Description

The investment seeks to track the investment results of the S&P Global 1200 Utilities IndexTM. The fund generally invests at least 90% of its assets in securities of the underlying index and in depositary receipts representing securities of the underlying index. It may invest the remainder of its assets in certain futures, options and swap contracts, cash and cash equivalents, as well as in securities not included in the underlying index. A significant portion of the underlying index is represented by securities of companies in the utilities industry or sector.

Statistics (YTD)

What do these metrics mean? [Read More] [Hide]

TotalReturn:

'The total return on a portfolio of investments takes into account not only the capital appreciation on the portfolio, but also the income received on the portfolio. The income typically consists of interest, dividends, and securities lending fees. This contrasts with the price return, which takes into account only the capital gain on an investment.'

Using this definition on our asset we see for example:
  • The total return over 5 years of iShares Global Utilities ETF is 44.4%, which is lower, thus worse compared to the benchmark SPY (63%) in the same period.
  • Compared with SPY (33.5%) in the period of the last 3 years, the total return of 3.9% is smaller, thus worse.

CAGR:

'The compound annual growth rate (CAGR) is a useful measure of growth over multiple time periods. It can be thought of as the growth rate that gets you from the initial investment value to the ending investment value if you assume that the investment has been compounding over the time period.'

Which means for our asset as example:
  • Compared with the benchmark SPY (10.3%) in the period of the last 5 years, the annual return (CAGR) of 7.6% of iShares Global Utilities ETF is smaller, thus worse.
  • Compared with SPY (10.1%) in the period of the last 3 years, the annual return (CAGR) of 1.3% is lower, thus worse.

Volatility:

'Volatility is a rate at which the price of a security increases or decreases for a given set of returns. Volatility is measured by calculating the standard deviation of the annualized returns over a given period of time. It shows the range to which the price of a security may increase or decrease. Volatility measures the risk of a security. It is used in option pricing formula to gauge the fluctuations in the returns of the underlying assets. Volatility indicates the pricing behavior of the security and helps estimate the fluctuations that may happen in a short period of time.'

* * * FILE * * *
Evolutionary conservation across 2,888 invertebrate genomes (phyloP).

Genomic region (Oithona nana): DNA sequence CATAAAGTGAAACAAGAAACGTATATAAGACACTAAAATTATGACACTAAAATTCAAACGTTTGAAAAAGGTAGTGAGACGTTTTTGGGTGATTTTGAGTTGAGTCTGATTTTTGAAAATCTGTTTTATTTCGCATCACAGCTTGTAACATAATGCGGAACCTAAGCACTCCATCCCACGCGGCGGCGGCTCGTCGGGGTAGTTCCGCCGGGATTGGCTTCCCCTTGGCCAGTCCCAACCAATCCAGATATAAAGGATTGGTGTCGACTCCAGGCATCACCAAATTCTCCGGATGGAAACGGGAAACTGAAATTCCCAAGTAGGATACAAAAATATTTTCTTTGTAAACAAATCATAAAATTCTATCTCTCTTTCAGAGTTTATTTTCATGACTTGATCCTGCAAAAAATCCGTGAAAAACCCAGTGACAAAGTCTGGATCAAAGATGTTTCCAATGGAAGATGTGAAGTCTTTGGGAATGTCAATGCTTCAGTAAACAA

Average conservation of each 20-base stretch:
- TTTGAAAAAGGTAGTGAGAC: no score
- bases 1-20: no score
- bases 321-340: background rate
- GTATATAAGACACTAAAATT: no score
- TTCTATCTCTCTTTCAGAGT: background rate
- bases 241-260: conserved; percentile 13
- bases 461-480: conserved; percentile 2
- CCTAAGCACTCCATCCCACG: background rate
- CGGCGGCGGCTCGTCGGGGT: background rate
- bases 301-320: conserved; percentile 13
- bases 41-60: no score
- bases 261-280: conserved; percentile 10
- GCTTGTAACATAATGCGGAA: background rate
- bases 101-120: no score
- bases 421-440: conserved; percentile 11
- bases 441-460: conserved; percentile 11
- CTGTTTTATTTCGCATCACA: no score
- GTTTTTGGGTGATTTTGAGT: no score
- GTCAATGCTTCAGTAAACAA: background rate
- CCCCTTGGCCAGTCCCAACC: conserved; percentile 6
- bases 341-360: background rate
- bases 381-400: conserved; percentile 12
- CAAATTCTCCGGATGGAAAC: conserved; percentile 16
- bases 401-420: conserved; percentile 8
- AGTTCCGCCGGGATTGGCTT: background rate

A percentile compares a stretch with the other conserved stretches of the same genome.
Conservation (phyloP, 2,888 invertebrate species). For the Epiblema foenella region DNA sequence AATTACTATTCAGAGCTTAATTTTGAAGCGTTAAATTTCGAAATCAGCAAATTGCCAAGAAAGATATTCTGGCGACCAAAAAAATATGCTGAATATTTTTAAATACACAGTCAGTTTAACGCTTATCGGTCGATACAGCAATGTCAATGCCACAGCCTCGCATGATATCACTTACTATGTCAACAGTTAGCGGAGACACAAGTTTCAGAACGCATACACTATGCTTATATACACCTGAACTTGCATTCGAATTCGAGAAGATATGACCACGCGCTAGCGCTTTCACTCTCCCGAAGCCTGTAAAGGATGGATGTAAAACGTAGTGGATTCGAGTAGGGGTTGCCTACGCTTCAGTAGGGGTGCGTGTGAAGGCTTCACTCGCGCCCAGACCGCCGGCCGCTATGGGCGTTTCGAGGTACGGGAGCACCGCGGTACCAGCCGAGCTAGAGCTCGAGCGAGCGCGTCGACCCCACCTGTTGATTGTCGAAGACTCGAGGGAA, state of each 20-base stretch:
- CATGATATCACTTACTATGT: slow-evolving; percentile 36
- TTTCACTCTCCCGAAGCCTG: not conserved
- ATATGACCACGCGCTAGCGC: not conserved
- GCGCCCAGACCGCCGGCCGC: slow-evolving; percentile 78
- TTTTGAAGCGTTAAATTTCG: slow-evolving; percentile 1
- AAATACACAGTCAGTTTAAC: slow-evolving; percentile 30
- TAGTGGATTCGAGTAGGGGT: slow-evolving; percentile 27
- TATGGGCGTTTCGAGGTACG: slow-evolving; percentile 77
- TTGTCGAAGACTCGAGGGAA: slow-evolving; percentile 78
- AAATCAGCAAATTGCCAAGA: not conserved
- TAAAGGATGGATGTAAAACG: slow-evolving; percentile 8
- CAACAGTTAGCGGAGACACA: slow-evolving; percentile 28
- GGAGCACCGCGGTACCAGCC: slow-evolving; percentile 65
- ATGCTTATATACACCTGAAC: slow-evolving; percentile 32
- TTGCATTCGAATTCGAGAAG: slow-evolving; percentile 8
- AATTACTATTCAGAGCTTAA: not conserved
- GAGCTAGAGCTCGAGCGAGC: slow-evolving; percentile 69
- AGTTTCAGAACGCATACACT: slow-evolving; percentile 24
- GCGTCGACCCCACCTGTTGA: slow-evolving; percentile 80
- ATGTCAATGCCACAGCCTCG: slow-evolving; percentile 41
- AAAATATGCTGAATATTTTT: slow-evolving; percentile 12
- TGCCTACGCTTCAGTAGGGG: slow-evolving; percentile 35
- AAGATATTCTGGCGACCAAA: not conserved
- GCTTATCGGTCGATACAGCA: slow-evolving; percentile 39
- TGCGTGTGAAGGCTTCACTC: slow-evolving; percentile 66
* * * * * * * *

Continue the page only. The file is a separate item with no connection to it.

Using this definition on our asset we see for example:
  • The 30 days standard deviation over 5 years of iShares Global Utilities ETF is 19.9%, which is smaller, thus better compared to the benchmark SPY (21.6%) in the same period.
  • Compared with SPY (25.1%) in the period of the last 3 years, the 30 days standard deviation of 24.1% is smaller, thus better.

DownVol:

'The downside volatility is similar to the volatility, or standard deviation, but only takes losing/negative periods into account.'

Which means for our asset as example:
  • Compared with the benchmark SPY (15.6%) in the period of the last 5 years, the downside deviation of 14.3% of iShares Global Utilities ETF is lower, thus better.
  • Compared with SPY (18.1%) in the period of the last 3 years, the downside risk of 17.4% is smaller, thus better.

Sharpe:

'The Sharpe ratio was developed by Nobel laureate William F. Sharpe, and is used to help investors understand the return of an investment compared to its risk. The ratio is the average return earned in excess of the risk-free rate per unit of volatility or total risk. Subtracting the risk-free rate from the mean return allows an investor to better isolate the profits associated with risk-taking activities. One intuition of this calculation is that a portfolio engaging in 'zero risk' investments, such as the purchase of U.S. Treasury bills (for which the expected return is the risk-free rate), has a Sharpe ratio of exactly zero. Generally, the greater the value of the Sharpe ratio, the more attractive the risk-adjusted return.'

Using this definition on our asset we see for example:
  • Looking at the risk / return profile (Sharpe) of 0.26 in the last 5 years of iShares Global Utilities ETF, we see it is relatively lower, thus worse in comparison to the benchmark SPY (0.36)
  • Looking at Sharpe Ratio in of -0.05 in the period of the last 3 years, we see it is relatively lower, thus worse in comparison to SPY (0.3).

Sortino: